Often enough the pilgrimage was mere pretext. Saikaku portrays a delightful Ise-bound party consisting of a girl and two rivals for her love, chaperoned by an old crone who dabbles in love potions and abortions. Plodding along on a rented horse, "On one side Kyushichi fondled Osen's toes; on the other the cooper reached up and put his arms around her waist; and each playfully indulged his secret desires as best he could . . . None of the group had any real interest in the pilgrimage itself."

Yonosuke, hero of Saikaku's "Life of an Amorous Man," is an indefatigable traveler. His life is one long, restless pursuit of love. He finds it, repeatedly, but it never satisfies him for long. The road soon beckons -- the road to another courtesan in another pleasure quarter in another city.

The winds of love

At last he has seen them all. He is 60. It is time to turn his thoughts to the next world. No -- too late. "Entering the Buddhist path wasn't that easy." With seven like-minded friends he builds a boat, outfits it with "20 crates of Women-Delighter Pills . . . 600 latticed penis attachments, 2,550 water-buffalo-horn dildos" and so on, and sets sail for "the Island of Women."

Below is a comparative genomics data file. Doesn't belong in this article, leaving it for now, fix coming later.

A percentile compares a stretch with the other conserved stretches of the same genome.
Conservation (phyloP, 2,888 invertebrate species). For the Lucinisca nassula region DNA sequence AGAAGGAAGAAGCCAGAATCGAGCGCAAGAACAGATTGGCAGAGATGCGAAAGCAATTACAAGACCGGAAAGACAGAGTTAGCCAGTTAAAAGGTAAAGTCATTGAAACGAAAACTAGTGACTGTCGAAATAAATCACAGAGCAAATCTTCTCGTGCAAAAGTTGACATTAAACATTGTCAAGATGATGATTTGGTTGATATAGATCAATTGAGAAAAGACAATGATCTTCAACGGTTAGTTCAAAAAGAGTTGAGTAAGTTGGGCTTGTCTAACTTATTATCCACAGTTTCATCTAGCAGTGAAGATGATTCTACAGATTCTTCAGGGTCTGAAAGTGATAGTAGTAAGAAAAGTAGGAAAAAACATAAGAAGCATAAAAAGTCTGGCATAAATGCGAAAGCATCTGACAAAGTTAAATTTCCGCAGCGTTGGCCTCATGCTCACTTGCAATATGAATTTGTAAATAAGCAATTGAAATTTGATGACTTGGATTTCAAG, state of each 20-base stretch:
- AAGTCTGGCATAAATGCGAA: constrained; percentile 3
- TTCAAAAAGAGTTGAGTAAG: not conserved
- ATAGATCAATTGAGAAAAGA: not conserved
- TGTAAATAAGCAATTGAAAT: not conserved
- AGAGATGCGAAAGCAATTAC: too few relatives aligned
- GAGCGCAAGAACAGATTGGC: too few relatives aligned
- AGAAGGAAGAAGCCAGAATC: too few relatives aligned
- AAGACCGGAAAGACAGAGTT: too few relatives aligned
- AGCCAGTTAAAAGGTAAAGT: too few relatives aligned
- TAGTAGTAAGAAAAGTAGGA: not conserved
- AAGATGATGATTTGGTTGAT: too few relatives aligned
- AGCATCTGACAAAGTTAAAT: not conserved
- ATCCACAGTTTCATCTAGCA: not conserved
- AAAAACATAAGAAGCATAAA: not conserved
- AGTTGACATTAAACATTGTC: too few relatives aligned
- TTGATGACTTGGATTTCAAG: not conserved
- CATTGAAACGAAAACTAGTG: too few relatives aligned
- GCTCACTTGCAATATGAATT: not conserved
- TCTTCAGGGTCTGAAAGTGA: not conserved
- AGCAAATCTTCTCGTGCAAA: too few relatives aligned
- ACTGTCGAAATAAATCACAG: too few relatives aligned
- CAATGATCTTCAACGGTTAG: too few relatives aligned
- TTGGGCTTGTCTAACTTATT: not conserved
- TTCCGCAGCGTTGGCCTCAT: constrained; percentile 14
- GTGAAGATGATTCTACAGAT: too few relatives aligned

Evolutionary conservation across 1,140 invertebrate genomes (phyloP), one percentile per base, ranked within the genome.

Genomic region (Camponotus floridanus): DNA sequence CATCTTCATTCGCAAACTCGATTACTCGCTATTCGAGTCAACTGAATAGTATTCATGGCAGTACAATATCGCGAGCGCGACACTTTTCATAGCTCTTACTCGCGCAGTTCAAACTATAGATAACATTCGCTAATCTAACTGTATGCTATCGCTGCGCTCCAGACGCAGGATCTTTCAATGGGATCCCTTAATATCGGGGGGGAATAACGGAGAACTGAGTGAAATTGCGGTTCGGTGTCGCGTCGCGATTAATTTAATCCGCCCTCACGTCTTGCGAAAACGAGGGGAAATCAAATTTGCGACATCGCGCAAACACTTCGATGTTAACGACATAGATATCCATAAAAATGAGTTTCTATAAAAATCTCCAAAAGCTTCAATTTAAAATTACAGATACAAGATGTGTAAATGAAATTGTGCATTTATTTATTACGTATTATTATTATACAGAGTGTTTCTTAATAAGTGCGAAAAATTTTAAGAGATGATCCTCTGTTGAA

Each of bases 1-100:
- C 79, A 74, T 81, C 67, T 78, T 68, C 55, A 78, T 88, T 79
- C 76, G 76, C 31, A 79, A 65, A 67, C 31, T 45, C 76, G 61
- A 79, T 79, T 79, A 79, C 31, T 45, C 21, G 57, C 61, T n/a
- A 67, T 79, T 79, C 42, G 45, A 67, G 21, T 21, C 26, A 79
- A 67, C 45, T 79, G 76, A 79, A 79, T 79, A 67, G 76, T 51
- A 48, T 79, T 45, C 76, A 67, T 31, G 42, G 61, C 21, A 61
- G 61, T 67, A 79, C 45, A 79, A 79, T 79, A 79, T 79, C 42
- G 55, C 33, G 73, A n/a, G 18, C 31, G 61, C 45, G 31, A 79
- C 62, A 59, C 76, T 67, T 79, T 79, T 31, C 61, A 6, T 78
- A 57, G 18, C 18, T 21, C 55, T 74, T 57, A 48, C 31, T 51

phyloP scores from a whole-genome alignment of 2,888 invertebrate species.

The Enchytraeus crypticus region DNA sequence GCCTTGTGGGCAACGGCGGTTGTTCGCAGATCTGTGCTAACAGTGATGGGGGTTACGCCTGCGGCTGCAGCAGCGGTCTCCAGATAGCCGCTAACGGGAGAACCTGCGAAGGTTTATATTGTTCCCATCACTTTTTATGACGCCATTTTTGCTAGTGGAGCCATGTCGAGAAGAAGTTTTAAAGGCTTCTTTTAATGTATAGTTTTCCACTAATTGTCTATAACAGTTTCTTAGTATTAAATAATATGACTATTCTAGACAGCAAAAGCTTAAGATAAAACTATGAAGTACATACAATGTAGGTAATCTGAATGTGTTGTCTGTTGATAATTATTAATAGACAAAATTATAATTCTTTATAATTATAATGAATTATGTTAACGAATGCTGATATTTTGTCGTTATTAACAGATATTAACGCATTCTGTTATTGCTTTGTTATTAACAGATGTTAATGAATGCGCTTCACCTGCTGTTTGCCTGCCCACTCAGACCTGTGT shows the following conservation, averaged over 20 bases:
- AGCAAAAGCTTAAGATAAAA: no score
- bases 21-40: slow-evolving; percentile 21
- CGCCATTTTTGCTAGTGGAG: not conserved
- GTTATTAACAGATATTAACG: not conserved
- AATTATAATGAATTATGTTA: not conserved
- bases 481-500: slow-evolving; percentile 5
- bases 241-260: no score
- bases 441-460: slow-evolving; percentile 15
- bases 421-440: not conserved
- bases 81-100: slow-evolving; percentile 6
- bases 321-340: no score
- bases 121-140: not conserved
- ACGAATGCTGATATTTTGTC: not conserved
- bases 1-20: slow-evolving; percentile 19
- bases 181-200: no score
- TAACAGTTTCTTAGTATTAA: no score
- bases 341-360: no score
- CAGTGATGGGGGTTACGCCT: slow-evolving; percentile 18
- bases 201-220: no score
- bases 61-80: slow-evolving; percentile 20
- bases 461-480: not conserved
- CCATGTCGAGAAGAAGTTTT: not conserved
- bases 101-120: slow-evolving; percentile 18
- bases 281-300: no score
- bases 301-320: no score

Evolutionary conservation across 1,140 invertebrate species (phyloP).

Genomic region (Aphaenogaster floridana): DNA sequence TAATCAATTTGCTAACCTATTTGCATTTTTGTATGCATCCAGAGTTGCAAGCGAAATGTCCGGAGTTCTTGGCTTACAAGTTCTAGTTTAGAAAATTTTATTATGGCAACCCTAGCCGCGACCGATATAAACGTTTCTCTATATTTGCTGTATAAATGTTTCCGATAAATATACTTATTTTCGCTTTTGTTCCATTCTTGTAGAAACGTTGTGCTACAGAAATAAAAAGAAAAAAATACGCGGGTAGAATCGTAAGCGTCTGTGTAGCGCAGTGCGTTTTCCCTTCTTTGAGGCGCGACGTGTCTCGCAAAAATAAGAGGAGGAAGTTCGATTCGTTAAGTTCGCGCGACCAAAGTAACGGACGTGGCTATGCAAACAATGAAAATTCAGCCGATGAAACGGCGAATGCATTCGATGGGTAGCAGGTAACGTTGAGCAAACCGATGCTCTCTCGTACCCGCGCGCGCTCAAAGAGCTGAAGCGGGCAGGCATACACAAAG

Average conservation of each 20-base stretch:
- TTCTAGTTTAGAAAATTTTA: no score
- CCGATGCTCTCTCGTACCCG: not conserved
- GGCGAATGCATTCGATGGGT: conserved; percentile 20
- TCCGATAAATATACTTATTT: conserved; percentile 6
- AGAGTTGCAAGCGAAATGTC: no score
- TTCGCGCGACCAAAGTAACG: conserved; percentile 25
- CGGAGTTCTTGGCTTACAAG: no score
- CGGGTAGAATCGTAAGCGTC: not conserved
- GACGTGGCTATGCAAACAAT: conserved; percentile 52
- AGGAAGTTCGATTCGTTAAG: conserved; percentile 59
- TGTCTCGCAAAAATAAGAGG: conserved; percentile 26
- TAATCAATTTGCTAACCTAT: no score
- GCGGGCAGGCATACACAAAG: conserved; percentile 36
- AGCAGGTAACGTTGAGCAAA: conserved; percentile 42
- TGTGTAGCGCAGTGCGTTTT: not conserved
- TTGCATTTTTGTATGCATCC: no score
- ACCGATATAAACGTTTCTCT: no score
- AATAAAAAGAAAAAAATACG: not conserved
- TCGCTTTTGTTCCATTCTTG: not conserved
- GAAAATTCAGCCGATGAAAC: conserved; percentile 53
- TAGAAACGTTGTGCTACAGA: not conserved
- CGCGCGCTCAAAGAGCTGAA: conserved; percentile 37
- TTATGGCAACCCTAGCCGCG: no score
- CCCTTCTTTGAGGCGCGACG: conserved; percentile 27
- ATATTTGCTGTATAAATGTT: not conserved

"Following the winds of love, they sailed out into the ocean . . . and disappeared, whereabouts completely unknown."

The Island of Women claims another famous Edo fictional traveler -- only temporarily, though, for Asanoshin -- such is his name -- has a destiny higher than his own pleasure. His voyage is an education and he must return to impart what he has learned.

Asanoshin's adventures, recorded in "The Modern Life of Shidoken" by Hiraga Gennai (1728-79), spoof Fukai Shidoken (ca. 1680-1765), the notorious "penis-priest of Asakusa," a salacious street-corner raconteur who owed his nickname to his one-time priestly status and to the phallic stick he flourished as he harangued his audience.

Asanoshin, conceived when "a golden mushroom came flying through the air from the south and entered [his mother's] navel," is no ordinary child. His doting parents, fearing he is doomed to die young, persuade him to "give up the world" and become a Buddhist monk. He is not pleased, but feels bound to obey, and studies with prodigious diligence. One day his studies are interrupted by a beautiful woman hatched from an egg laid by a bird on his desk. The woman leads him into a cave, where he meets a sage who debunks Buddhism and promises him a real education. The sage confers upon Asanoshin a magic fan and sends him on his way.